(CNSNews.com) - This is a difficult time for the U.S. military: Seven American sailors were killed on Friday and the commanding officer was seriously injured when a U.S. Navy destroyer inexplicably crashed into a huge container ship off the coast of Japan.
The USS Fitzgerald was extensively damaged, Vice Admiral Joseph Aucoin, commander of the 7th Fleet, told a news conference on Sunday. “Heroic efforts prevented the flooding from catastrophically spreading, which could have caused the ship to founder or sink. It could have been much worse,” he said.
And after 15 years of war in Afghanistan, American soldiers are still coming under fire from the Afghans they’re supposed to be helping.
Seven Americans were injured on Saturday, when an Afghan soldier shot at them in an Afghan National Army base in Mazar-I-Sharif. A week earlier, three other American troops were killed in what is believed to be another insider attack.
The USS Fitzgerald hit the Filipino container ship around 2:20 a.m. local time on Friday, Aucoin said. The weather was clear, and the commanding officer was asleep below decks when his cabin took a direct hit.
Seven sailors died in their flooded berths below decks. The commanding officer also was trapped inside his cabin, Aucoin said, but eventually he was freed and flown by helicopter to a Japanese hospital. Efforts to free the trapped sailors were unsuccessful.
The collision caused significant damage under the Fitzgerald’s pilothouse and a large puncture below the ship’s waterline, “opening the hull to the sea,” Aucoin said.
“The crew's response was swift and effective, and I want to point out -- as we stand by the ship -- how proud I am of them,” Aucoin told the news conference at the U.S. Navy base in Yokosuka, Japan on Saturday. “Because of the tireless damage control efforts of a resolute and courageous team, the ship was able to make its way back to port safely on its own power last evening” (Friday).”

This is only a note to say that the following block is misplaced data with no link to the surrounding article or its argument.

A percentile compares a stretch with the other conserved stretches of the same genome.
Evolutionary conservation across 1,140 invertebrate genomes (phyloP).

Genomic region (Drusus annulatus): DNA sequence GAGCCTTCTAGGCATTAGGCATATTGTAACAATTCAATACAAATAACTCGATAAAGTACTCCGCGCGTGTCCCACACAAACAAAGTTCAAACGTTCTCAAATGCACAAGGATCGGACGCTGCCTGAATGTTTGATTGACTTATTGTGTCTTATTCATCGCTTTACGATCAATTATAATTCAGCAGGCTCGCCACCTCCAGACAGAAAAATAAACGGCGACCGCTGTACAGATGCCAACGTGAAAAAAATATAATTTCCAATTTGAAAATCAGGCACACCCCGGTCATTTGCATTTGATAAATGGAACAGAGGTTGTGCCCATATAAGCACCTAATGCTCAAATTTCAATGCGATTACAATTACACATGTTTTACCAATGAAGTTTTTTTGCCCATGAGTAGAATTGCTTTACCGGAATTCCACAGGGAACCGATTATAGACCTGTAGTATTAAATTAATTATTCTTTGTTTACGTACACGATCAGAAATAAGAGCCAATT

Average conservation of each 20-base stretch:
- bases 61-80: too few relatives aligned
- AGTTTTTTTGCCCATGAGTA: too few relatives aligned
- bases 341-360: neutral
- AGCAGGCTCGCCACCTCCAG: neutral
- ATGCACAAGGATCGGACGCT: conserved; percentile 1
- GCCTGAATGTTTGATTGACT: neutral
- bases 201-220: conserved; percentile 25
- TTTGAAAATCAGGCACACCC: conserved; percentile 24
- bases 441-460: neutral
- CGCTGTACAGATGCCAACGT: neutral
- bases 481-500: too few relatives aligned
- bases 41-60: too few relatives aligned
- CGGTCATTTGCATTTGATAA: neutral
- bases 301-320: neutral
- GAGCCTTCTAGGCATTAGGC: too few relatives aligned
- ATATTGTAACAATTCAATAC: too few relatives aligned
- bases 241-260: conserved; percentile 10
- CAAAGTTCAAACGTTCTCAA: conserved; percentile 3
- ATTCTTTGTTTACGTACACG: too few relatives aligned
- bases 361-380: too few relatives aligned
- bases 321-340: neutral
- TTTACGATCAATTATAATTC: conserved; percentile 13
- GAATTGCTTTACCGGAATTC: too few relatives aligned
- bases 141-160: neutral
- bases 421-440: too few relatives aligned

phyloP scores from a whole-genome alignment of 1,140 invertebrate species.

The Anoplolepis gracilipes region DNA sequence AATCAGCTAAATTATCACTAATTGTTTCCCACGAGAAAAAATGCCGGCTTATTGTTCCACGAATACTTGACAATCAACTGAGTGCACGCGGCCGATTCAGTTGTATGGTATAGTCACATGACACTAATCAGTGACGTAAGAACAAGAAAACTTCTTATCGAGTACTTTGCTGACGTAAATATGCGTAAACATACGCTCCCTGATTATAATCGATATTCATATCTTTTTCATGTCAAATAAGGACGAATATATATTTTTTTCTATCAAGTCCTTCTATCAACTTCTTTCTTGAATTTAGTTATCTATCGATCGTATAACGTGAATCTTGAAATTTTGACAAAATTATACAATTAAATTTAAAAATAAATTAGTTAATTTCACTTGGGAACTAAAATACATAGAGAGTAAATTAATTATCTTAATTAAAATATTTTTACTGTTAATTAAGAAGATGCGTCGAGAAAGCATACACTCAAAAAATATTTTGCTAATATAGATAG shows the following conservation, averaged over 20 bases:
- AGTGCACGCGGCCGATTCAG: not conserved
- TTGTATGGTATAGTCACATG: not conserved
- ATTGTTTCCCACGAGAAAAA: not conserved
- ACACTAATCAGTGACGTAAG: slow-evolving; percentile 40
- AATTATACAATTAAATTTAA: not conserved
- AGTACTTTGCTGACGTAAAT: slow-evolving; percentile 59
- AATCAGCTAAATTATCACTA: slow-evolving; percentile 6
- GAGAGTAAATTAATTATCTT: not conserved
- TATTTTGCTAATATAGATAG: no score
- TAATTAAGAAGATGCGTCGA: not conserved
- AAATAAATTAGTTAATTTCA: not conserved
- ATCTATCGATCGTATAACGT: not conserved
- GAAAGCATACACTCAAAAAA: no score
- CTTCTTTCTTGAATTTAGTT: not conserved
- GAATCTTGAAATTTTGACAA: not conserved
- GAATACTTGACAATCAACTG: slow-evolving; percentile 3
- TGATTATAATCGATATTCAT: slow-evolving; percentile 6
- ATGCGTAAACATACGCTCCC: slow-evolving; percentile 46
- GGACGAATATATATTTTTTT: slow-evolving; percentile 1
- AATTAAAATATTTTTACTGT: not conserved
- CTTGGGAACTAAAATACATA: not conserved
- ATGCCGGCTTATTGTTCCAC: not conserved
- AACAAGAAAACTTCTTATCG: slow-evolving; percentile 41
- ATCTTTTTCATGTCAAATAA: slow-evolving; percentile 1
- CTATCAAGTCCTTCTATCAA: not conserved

At least three investigations will be conducted, Aucoin said:
“We owe it to our families and the Navy to understand what happened. Under my authority, I am initiating a JAGMAN (Judge Advocate General manual) investigation into this collision, and I will appoint a flag officer to lead that investigation. There will also be a safety investigation. The U.S. Coast Guard is to take the lead on the marine casualty investigation,” Aucoin said.
“We recognize that there are other organizations who have equities in this incident, and we expect they will conduct their own separate investigations. More information on any further investigations will be forthcoming.”
Aucoin refused to speculate on how long the investigations will last.
The vice admiral mourned the loss of the seven sailors, and he also expressed “heartfelt appreciation” for the “swift support and assistance” of “our Japanese allies.”
Later on Sunday, the Navy announced the names and hometowns of the seven sailors who died in their flooded berth:
- Gunner's Mate Seaman Dakota Kyle Rigsby, 19, from Palmyra, Virginia
- Yeoman 3rd Class Shingo Alexander Douglass, 25, from San Diego, California
- Sonar Technician 3rd Class Ngoc T Truong Huynh, 25, from Oakville, Connecticut
- Gunner's Mate 2nd Class Noe Hernandez, 26, from Weslaco, Texas
- Fire Controlman 2nd Class Carlos Victor Ganzon Sibayan, 23, from Chula Vista, California
- Personnel Specialist 1st Class Xavier Alec Martin, 24, from Halethorpe, Maryland
- Fire Controlman 1st Class Gary Leo Rehm Jr., 37, from Elyria, Ohio